Finally, knowledge-driven gene expression-based predictors can be

Finally, knowledge-driven gene expression-based predictors can be translated into assays that are simpler and more robust than measurement of transcript abundance for many genes. Gene expression predictors have historically been limited by a lack of reproducibility between experiments [10, 25]. This is thought to be related to the high variance of individual gene measurements commonly seen in datasets of relatively few replicates. This variance results in discordance between lists of predictive genes even in high quality experiments. Using a larger set of genes rather than a small

number of genes may Trichostatin A provide some degree of robustness lacking in single gene level predictors. Indeed several platforms have now been developed [26, 27] that allow focused sets of genes to be profiled at high throughput and low cost. Moreover, because gene set based predictors Lumacaftor can identify not just predictive genes but predictive biological processes, this approach could overcome the limits of predicting clinical responses by measuring gene expression. For instance, our analysis shows that signatures associated with cellular proliferation are predictive of a protective antibody response. It would be relatively easy to translate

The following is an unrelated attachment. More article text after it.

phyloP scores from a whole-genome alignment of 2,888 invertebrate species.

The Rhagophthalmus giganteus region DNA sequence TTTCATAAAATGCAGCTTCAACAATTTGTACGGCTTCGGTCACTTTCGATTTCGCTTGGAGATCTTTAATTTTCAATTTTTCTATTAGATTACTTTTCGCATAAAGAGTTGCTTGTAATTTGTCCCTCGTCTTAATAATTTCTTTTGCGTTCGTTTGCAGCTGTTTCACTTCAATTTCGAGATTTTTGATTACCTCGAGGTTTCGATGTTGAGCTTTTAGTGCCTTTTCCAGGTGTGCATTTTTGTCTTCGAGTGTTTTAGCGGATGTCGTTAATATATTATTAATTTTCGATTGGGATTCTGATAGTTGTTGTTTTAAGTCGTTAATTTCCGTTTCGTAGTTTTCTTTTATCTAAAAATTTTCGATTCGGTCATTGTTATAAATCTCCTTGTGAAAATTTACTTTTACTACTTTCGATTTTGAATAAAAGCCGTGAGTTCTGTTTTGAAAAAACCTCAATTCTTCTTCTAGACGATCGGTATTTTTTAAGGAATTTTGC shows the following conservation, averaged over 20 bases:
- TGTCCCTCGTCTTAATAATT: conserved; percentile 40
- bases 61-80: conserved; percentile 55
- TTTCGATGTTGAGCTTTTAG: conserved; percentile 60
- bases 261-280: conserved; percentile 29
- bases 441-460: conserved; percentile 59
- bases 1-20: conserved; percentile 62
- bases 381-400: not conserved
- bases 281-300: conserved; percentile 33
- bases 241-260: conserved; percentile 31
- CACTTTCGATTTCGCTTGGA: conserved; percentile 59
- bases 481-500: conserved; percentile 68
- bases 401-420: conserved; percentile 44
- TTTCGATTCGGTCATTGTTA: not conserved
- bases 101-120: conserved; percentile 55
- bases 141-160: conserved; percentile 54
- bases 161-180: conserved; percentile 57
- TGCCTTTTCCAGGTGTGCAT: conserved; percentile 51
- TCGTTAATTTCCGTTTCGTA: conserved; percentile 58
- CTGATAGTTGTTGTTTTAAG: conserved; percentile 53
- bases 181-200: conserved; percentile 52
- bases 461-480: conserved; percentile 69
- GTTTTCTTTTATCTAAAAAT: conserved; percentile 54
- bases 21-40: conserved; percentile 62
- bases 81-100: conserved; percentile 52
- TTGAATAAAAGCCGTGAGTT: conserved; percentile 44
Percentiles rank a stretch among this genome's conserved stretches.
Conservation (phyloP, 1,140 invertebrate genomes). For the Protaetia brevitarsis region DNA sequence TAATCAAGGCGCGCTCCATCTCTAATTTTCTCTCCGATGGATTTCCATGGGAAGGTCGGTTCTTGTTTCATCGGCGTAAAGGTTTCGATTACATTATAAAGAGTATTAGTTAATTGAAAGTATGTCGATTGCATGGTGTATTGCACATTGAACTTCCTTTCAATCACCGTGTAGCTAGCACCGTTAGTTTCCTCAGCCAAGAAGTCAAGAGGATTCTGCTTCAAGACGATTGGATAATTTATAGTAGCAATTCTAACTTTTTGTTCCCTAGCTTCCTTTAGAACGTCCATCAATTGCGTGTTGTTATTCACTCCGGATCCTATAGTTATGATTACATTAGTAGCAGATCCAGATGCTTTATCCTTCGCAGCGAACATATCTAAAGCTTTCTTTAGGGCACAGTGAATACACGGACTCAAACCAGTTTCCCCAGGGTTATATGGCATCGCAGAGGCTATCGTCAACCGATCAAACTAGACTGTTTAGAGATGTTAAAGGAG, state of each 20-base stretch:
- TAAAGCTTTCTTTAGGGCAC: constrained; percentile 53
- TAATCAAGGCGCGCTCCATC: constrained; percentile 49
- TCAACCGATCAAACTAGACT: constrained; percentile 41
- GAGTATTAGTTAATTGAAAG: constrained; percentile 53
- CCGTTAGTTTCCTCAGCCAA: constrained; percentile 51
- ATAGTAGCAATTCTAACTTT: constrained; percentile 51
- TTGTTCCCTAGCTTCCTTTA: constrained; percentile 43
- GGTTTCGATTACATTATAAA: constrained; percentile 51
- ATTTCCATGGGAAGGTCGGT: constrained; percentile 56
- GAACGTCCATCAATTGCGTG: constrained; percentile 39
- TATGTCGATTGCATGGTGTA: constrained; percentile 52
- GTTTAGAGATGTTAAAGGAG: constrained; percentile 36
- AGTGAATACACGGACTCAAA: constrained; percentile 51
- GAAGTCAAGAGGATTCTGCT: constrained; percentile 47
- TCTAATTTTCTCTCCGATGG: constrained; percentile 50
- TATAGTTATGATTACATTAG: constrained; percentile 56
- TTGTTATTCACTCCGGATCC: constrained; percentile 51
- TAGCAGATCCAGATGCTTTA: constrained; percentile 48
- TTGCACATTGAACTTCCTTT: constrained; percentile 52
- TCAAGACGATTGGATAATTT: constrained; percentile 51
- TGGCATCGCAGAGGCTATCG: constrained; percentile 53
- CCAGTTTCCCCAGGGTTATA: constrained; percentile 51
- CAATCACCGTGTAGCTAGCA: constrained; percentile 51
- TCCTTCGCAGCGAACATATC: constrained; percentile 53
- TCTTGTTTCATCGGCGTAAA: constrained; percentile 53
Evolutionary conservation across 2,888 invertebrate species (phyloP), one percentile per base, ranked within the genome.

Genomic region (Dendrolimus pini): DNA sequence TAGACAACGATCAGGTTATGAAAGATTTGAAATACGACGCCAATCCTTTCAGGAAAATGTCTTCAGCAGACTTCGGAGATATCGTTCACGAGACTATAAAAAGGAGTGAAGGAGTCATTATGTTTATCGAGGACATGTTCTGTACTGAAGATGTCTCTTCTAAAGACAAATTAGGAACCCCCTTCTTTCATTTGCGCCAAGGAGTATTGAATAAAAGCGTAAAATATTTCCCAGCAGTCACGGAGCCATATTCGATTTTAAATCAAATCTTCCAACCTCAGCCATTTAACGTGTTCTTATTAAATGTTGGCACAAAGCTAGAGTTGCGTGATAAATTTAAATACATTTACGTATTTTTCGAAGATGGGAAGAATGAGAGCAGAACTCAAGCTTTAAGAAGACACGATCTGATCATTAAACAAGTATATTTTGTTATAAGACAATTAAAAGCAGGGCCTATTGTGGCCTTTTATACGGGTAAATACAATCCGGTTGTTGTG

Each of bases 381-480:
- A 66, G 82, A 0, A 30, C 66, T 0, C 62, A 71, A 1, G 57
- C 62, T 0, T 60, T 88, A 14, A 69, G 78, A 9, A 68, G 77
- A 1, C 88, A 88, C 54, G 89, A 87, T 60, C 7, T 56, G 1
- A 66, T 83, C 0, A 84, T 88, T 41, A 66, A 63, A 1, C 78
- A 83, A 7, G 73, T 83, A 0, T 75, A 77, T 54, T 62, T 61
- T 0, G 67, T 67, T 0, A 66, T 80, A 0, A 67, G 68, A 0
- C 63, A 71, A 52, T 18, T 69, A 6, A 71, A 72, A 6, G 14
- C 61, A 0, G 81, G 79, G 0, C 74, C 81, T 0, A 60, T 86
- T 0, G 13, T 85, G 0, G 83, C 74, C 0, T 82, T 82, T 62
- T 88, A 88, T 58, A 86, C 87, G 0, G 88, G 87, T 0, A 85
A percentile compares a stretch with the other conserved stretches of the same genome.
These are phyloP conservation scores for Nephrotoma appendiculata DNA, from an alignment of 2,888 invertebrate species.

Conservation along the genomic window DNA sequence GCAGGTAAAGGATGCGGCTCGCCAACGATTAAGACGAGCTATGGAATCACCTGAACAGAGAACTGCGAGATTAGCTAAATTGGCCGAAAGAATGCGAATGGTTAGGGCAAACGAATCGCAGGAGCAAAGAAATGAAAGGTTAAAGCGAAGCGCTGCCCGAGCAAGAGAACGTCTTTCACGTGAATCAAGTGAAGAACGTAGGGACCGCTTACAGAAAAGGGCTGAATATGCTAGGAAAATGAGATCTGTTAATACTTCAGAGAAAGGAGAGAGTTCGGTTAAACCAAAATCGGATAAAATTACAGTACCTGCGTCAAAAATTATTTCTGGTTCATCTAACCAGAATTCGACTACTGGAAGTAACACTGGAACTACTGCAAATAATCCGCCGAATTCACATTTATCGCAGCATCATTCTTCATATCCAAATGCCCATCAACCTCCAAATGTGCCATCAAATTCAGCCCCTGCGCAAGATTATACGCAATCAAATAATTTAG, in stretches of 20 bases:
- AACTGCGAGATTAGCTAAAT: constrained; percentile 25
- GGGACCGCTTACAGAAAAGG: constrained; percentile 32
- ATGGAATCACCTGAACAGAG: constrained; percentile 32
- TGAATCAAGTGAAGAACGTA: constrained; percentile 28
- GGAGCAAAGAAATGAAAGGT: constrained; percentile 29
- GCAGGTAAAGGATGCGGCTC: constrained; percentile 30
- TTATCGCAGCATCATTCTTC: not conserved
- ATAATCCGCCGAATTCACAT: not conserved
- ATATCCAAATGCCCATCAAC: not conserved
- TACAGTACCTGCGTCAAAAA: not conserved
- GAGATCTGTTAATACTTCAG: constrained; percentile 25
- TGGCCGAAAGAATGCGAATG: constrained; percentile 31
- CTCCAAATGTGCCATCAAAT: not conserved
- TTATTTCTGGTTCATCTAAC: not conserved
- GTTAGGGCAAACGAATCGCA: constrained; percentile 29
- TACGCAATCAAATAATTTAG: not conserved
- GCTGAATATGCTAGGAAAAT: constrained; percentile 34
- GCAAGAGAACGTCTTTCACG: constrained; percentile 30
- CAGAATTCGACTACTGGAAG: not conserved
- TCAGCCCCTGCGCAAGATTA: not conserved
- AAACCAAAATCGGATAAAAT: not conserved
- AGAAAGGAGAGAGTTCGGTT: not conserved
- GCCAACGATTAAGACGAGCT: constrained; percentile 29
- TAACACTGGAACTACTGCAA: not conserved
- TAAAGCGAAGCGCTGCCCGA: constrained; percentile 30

this to a flow-cytometry based assay of cellular proliferation in PBMCs using Ki67 staining, for example, that could rapidly be applied to many samples. In contrast, developing and validating a multigene predictive signature of unknown biological significance may prove to be more significantly more complex. Future studies will be required to determine how successfully biological processes discovered by gene set based approaches can

be deployed as simpler, more robust diagnostic tools. Gene set based predictors predicated on biological knowledge may therefore provide a sensitive, relevant, and robust analysis of the human immune response. We analyzed two existing datasets of gene expression profiles of PBMC Sorafenib in vivo from vaccinated subjects: raw Affymetrix array data for subjects vaccinated with YF-17D from Gene Expression Omnibus with the accession number GSE13486 [4], and raw Affymetrix array data from subjects vaccinated with influenza TIV with accession number GSE29619 [16]. The Genepattern module “CollapseDataset” was used to extract the expression values of genes from the raw data file and to map Affymetrix probes to gene symbols [28]. Then we applied quantile normalization and a log2 transformation. The final transformed data were used for the single sample GSEA projection (see below). For analysis of data from the influenza vaccinated subjects, gene expression fold change was calculated as the ratio of expression levels from PBMC profiles day 7 (postvaccine)/day 0 (prevaccine).

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